Follow for more talkers


Gradual return to exercise can be effective treatment for long COVID

“The findings of this research are exciting."

Avatar photo


Tired young woman resting after jogging outdoor. Determined latin girl sweating and taking a rest after running hard. Exhausted curvy woman relaxing after running in park with breathing exercise.
Treatment for long Covid: A total of 31 people took part in the six-week study. (Ground Picture via Shutterstock)

By Alice Clifford via SWNS

A gradual return to exercise could be an effective treatment for long Covid, suggests new research.

A new long Covid rehab program has shown that a steady increase in physical activity can improve sufferers’ quality of life.

Doctors say the initiative can reduce fatigue, breathlessness and headaches while also boosting people’s ability to be active.

The pacing program was run by the long Covid service at Leeds Community Healthcare NHS Trust, UK, and evaluated by clinicians and scientists at the University of Leeds and Leeds Beckett University.

Before each patient started the six-week program they reported having an average of three "crashes" a week.

The crashes refer to times they were left physically, emotionally or cognitively exhausted after mild physical or mental exertion.

At the end of the program, the patients reported only having an average of one crash a week.

Motivation to run, exhausted runner resting tired after training outdoors, athletic jogger with muscular body taking break in city road, fitness and healthy lifestyle concept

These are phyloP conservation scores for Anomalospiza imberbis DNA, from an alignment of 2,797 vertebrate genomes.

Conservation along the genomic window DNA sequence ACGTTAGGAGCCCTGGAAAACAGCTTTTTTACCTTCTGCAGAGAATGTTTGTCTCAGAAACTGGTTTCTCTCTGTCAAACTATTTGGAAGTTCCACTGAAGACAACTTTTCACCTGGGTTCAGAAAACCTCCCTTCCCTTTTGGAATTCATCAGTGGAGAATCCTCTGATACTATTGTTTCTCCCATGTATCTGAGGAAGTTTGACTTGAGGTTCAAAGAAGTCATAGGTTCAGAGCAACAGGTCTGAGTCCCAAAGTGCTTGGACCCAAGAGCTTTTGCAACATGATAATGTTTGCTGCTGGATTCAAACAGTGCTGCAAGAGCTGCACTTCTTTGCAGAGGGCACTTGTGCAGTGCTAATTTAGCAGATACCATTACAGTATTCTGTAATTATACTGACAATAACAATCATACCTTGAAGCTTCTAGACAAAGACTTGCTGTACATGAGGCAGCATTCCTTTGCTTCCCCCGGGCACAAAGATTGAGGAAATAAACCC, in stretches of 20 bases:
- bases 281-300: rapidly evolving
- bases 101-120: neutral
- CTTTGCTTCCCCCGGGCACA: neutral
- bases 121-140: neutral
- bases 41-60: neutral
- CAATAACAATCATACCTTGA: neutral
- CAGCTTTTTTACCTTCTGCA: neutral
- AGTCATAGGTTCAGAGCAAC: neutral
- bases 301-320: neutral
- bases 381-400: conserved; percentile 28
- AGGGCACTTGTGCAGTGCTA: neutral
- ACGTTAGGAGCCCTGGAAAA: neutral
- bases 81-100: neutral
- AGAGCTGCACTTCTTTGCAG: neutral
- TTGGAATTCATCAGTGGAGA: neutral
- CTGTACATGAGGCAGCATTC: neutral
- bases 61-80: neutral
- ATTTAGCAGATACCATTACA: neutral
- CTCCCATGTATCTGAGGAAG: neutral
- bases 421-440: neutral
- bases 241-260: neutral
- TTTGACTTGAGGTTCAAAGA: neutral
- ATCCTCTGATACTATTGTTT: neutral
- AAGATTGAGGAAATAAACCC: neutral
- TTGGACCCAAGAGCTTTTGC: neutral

A gradual return to physical activity was found to be an effective treatment for long Covid in the study. (Cast Of Thousands via Shutterstock)

They also experienced a “moderate improvement” in their quality of life and in their ability to be active.

A total of 31 people with long Covid took part in the six-week study. On average, they had been experiencing the debilitating effects of long Covid for around 17 months.

Each person suffered from a range of symptoms including fatigue, brain fog, breathlessness, headaches and palpitations.

Their rehabilitation was centered around gradually returning to physical activity.

The program, called the World Health Organisation CR-10 Borg pacing protocol, took each person through five levels of activity.

The first phase involved breathing exercises and gentle stretching, while the fifth included the activities the patients were doing before they got ill, such as sports and regular exercise.

During the process, each patient had weekly phone calls with their clinician to check their progress.

They also filled out questionnaires to show their exertion levels and the number of crashes they had each week.

These questionnaires indicated whether they could move to the next level or not.

The patients stayed at each level for at least seven days in order to not overexert themselves.

Pleased good looking woman dressed in sportswear wears smartwatch carries rolled karemat looks away with gentle smile poses near grey wall being in good mood. People sporty lifestyle concept
Treatment for long Covid: A structured pacing protocol to gradually improve activity levels. (Cast Of Thousands via Shutterstock)

Project supervisor Professor Manoj Sivan said: “Long Covid affects around two million people in the UK, and it has an impact on their quality of life and, in some cases, their ability to work. It is distressing and disabling.

“Post-exertional malaise or post-exertional symptom exacerbation or simply 'crashes,' as described by patients, is a defining and important symptom of long Covid.

“When patients get a crash, they experience feelings of complete exhaustion and wipe out and are unable to resume activities for hours or sometimes days.